The Boulder Creek Research Natural Area (Boulder Creek -BC) study site consists of 41 acres (17 ha) within a 200-acre (81-ha) treatment unit in the Bitterroot National Forest near Conner, Ravalli County, Montana, USA. The site is on a southwest aspect with a mean slope of 60% at 46°N latitude, between 4600 ft and 5600 ft (1402 to 1707 m) in elevation. Boulder Creek’s mean annual precipitation is 15.8 in (401 mm), with yearly mean January minimum and July maximum temperatures of 18.1°F (-7.7°C) and 84.2°F (29°C) (Darby, MT NWS Station #242221) [24].The Meadow Smith Old-Growth Restoration Project (Meadow Smith - MS) study site is a 76-acre (31-ha) unit in the Flathead National Forest near Condon, Missoula County, Montana, USA. The MS site is within a broad glacial valley with gently undulating topography, at 47.5°N latitude, between 3600 ft and 3700 ft (1097 to 1128 m) in elevation. Meadow Smith’s mean annual precipitation is 28.7 in (729 mm), with yearly mean January minimum and July maximum temperatures of 15.7°F (-9.1°C)and 81.0°F (27.2°C)(Swan Lake, MT NWS Station #248087) [24].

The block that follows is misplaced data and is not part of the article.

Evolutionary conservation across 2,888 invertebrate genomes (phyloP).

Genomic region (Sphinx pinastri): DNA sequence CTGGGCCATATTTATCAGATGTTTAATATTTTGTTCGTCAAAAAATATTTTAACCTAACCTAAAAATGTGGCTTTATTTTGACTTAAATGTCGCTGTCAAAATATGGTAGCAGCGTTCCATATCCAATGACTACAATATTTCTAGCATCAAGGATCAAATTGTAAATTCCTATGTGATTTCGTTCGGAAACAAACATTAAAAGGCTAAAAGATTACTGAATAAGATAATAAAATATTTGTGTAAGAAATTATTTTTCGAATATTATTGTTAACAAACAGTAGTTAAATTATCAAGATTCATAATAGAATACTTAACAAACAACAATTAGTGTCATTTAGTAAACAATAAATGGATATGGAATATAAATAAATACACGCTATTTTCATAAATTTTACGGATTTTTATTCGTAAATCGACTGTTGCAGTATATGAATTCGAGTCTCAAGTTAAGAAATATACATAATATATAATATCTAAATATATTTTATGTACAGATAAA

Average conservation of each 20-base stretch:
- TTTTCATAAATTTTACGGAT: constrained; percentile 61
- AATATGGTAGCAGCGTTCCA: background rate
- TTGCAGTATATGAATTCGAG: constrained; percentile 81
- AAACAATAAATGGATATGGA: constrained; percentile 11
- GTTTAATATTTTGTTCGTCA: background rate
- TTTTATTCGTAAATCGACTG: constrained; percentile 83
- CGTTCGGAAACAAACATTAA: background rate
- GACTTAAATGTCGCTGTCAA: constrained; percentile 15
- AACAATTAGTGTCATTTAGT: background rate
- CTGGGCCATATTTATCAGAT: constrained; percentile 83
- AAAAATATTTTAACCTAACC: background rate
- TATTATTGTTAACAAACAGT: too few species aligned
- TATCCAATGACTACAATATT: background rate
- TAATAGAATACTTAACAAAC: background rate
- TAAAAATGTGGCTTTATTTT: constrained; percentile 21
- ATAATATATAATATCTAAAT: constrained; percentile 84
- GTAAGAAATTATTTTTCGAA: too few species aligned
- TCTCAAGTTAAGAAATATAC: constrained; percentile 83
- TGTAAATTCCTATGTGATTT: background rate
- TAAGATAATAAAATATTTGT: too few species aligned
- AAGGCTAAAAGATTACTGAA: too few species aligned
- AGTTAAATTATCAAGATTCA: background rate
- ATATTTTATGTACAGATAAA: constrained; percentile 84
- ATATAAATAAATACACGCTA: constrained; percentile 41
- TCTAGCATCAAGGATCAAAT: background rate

At Boulder Creek the overstory was primarily composed of ponderosa pine, with high densities of small diameter Douglas-fir (Pseudotsugamenziesiivar. glauca (Beissn.) Franco) occupying the mid-canopy and understory (Figure 1). Meadow Smith consisted of an overstory component of mainly relict ponderosa pine and western larch, and a mid-canopy and understory component of Douglas-fir, subalpine fir (Abieslasiocarpa (Hook.) Nutt.), Engelmann spruce (Piceaengelmannii Parry ex. Engelm.), lodgepole pine (Pinuscontórta Dougl. var. latifolia Engelm.), and grand fir (Abiesgrandis (Dougl.) Lindl.) (Figure 1). Stand densities differed between Boulder Creek (382 trees ac-1, 139 ft2 ac-1 basal area) and Meadow Smith (295 trees ac-1, 147 ft2 ac-1 basal area).